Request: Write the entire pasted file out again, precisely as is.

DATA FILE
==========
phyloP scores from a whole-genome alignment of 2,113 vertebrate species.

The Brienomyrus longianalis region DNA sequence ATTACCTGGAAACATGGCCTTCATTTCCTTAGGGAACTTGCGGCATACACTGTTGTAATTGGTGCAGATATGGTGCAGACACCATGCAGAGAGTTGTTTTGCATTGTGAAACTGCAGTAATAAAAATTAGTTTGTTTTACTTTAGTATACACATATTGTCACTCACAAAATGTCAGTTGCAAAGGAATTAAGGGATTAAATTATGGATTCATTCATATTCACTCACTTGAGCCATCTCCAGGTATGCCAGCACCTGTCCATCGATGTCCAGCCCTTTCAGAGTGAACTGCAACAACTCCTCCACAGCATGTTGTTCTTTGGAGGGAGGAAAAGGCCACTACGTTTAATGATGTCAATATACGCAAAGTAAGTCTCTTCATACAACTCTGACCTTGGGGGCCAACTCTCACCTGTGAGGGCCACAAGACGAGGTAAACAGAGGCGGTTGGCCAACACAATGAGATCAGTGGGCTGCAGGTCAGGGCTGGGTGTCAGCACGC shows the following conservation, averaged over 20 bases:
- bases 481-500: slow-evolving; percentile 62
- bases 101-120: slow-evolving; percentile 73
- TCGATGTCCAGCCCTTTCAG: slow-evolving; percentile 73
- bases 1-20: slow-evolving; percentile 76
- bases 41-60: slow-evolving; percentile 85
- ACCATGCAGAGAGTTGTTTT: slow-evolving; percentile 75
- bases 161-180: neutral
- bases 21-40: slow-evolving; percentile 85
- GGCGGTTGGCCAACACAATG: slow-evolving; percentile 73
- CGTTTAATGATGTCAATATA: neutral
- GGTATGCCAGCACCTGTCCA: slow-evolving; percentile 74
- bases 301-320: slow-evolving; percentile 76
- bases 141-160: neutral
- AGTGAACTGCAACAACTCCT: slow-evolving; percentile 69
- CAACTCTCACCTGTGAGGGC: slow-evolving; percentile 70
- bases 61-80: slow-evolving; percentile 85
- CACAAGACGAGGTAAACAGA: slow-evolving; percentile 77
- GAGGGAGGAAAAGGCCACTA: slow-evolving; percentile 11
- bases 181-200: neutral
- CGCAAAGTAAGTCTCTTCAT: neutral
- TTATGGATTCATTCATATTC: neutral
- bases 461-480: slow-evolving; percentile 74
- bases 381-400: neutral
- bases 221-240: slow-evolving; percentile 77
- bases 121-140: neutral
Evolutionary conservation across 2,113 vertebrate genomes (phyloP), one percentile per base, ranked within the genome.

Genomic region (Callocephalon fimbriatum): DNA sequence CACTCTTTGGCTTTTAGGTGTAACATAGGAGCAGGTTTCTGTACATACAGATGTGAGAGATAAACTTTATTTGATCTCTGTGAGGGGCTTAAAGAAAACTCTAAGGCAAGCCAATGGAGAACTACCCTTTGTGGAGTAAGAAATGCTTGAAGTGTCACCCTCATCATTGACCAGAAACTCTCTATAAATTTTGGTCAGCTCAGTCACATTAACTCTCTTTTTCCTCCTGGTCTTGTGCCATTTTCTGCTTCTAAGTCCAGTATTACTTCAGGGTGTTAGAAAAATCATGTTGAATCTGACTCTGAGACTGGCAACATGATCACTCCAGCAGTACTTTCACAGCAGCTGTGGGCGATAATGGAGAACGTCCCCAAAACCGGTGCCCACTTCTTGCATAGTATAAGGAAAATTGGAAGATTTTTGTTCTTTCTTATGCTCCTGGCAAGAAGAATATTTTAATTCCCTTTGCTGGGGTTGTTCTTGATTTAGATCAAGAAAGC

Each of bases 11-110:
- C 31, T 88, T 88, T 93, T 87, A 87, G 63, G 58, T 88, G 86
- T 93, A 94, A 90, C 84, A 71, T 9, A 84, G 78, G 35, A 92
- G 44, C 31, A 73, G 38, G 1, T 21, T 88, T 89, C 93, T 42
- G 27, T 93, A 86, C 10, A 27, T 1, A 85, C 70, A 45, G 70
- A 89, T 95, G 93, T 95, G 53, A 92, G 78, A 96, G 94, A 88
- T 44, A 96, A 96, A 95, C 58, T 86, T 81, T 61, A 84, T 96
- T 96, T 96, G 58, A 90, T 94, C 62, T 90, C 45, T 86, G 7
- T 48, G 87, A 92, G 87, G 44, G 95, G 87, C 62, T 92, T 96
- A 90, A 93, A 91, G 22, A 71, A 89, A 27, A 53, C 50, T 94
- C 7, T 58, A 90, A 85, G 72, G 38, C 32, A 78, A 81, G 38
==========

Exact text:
phyloP scores from a whole-genome alignment of 2,113 vertebrate species.

The Brienomyrus longianalis region DNA sequence ATTACCTGGAAACATGGCCTTCATTTCCTTAGGGAACTTGCGGCATACACTGTTGTAATTGGTGCAGATATGGTGCAGACACCATGCAGAGAGTTGTTTTGCATTGTGAAACTGCAGTAATAAAAATTAGTTTGTTTTACTTTAGTATACACATATTGTCACTCACAAAATGTCAGTTGCAAAGGAATTAAGGGATTAAATTATGGATTCATTCATATTCACTCACTTGAGCCATCTCCAGGTATGCCAGCACCTGTCCATCGATGTCCAGCCCTTTCAGAGTGAACTGCAACAACTCCTCCACAGCATGTTGTTCTTTGGAGGGAGGAAAAGGCCACTACGTTTAATGATGTCAATATACGCAAAGTAAGTCTCTTCATACAACTCTGACCTTGGGGGCCAACTCTCACCTGTGAGGGCCACAAGACGAGGTAAACAGAGGCGGTTGGCCAACACAATGAGATCAGTGGGCTGCAGGTCAGGGCTGGGTGTCAGCACGC shows the following conservation, averaged over 20 bases:
- bases 481-500: slow-evolving; percentile 62
- bases 101-120: slow-evolving; percentile 73
- TCGATGTCCAGCCCTTTCAG: slow-evolving; percentile 73
- bases 1-20: slow-evolving; percentile 76
- bases 41-60: slow-evolving; percentile 85
- ACCATGCAGAGAGTTGTTTT: slow-evolving; percentile 75
- bases 161-180: neutral
- bases 21-40: slow-evolving; percentile 85
- GGCGGTTGGCCAACACAATG: slow-evolving; percentile 73
- CGTTTAATGATGTCAATATA: neutral
- GGTATGCCAGCACCTGTCCA: slow-evolving; percentile 74
- bases 301-320: slow-evolving; percentile 76
- bases 141-160: neutral
- AGTGAACTGCAACAACTCCT: slow-evolving; percentile 69
- CAACTCTCACCTGTGAGGGC: slow-evolving; percentile 70
- bases 61-80: slow-evolving; percentile 85
- CACAAGACGAGGTAAACAGA: slow-evolving; percentile 77
- GAGGGAGGAAAAGGCCACTA: slow-evolving; percentile 11
- bases 181-200: neutral
- CGCAAAGTAAGTCTCTTCAT: neutral
- TTATGGATTCATTCATATTC: neutral
- bases 461-480: slow-evolving; percentile 74
- bases 381-400: neutral
- bases 221-240: slow-evolving; percentile 77
- bases 121-140: neutral
Evolutionary conservation across 2,113 vertebrate genomes (phyloP), one percentile per base, ranked within the genome.

Genomic region (Callocephalon fimbriatum): DNA sequence CACTCTTTGGCTTTTAGGTGTAACATAGGAGCAGGTTTCTGTACATACAGATGTGAGAGATAAACTTTATTTGATCTCTGTGAGGGGCTTAAAGAAAACTCTAAGGCAAGCCAATGGAGAACTACCCTTTGTGGAGTAAGAAATGCTTGAAGTGTCACCCTCATCATTGACCAGAAACTCTCTATAAATTTTGGTCAGCTCAGTCACATTAACTCTCTTTTTCCTCCTGGTCTTGTGCCATTTTCTGCTTCTAAGTCCAGTATTACTTCAGGGTGTTAGAAAAATCATGTTGAATCTGACTCTGAGACTGGCAACATGATCACTCCAGCAGTACTTTCACAGCAGCTGTGGGCGATAATGGAGAACGTCCCCAAAACCGGTGCCCACTTCTTGCATAGTATAAGGAAAATTGGAAGATTTTTGTTCTTTCTTATGCTCCTGGCAAGAAGAATATTTTAATTCCCTTTGCTGGGGTTGTTCTTGATTTAGATCAAGAAAGC

Each of bases 11-110:
- C 31, T 88, T 88, T 93, T 87, A 87, G 63, G 58, T 88, G 86
- T 93, A 94, A 90, C 84, A 71, T 9, A 84, G 78, G 35, A 92
- G 44, C 31, A 73, G 38, G 1, T 21, T 88, T 89, C 93, T 42
- G 27, T 93, A 86, C 10, A 27, T 1, A 85, C 70, A 45, G 70
- A 89, T 95, G 93, T 95, G 53, A 92, G 78, A 96, G 94, A 88
- T 44, A 96, A 96, A 95, C 58, T 86, T 81, T 61, A 84, T 96
- T 96, T 96, G 58, A 90, T 94, C 62, T 90, C 45, T 86, G 7
- T 48, G 87, A 92, G 87, G 44, G 95, G 87, C 62, T 92, T 96
- A 90, A 93, A 91, G 22, A 71, A 89, A 27, A 53, C 50, T 94
- C 7, T 58, A 90, A 85, G 72, G 38, C 32, A 78, A 81, G 38